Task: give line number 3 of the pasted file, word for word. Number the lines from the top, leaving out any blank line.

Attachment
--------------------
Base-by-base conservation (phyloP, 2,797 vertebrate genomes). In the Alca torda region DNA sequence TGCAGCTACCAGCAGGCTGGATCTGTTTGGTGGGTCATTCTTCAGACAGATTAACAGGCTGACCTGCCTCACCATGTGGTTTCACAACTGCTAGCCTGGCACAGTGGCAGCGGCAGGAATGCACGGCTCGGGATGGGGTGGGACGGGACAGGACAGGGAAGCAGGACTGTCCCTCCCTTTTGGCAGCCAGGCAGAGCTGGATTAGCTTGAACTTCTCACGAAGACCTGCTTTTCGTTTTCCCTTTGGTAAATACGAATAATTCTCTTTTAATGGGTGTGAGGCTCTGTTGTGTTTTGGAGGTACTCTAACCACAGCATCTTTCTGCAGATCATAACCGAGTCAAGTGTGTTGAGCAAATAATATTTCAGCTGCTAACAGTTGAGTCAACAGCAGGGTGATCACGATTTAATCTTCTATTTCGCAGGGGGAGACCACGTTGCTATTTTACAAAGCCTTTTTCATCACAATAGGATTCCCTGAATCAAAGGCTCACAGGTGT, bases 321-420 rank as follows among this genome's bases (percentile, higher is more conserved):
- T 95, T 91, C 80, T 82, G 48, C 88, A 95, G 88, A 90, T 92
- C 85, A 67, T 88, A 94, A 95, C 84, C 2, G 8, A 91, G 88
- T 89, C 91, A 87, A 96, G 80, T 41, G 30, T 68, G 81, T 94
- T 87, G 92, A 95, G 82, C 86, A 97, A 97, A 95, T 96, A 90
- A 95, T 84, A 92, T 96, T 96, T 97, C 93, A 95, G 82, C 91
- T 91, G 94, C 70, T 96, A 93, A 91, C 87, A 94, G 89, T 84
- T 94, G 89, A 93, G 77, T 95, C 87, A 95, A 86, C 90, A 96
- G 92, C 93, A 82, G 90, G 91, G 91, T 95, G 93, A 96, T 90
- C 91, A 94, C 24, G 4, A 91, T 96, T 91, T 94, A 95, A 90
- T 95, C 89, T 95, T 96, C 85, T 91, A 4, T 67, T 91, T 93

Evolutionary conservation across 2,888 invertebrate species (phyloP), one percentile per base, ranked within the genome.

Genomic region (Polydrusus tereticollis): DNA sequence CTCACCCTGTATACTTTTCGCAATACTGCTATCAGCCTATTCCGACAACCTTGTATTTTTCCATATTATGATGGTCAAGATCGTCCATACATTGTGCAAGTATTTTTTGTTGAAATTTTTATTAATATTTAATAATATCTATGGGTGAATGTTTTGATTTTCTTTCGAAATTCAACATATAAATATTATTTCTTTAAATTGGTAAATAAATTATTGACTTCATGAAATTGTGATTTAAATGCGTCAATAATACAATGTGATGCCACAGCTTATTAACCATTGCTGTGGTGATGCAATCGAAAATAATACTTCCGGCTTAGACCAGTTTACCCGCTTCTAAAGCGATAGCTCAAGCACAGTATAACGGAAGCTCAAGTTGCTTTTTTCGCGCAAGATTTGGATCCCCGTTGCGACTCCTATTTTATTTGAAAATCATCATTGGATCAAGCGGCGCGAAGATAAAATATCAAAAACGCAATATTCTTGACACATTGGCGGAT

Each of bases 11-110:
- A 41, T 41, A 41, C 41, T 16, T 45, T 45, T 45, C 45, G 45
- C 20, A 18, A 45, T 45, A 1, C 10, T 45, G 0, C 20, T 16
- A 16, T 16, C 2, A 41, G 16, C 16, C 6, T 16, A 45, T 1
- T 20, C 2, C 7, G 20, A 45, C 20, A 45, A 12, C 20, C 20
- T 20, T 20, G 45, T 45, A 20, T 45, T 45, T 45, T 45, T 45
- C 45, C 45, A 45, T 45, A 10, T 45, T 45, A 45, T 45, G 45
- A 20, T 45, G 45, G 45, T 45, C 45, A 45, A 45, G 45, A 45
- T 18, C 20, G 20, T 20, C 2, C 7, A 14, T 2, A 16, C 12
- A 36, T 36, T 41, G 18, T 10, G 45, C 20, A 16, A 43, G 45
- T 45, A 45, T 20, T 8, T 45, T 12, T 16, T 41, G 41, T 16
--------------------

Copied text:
- C 85, A 67, T 88, A 94, A 95, C 84, C 2, G 8, A 91, G 88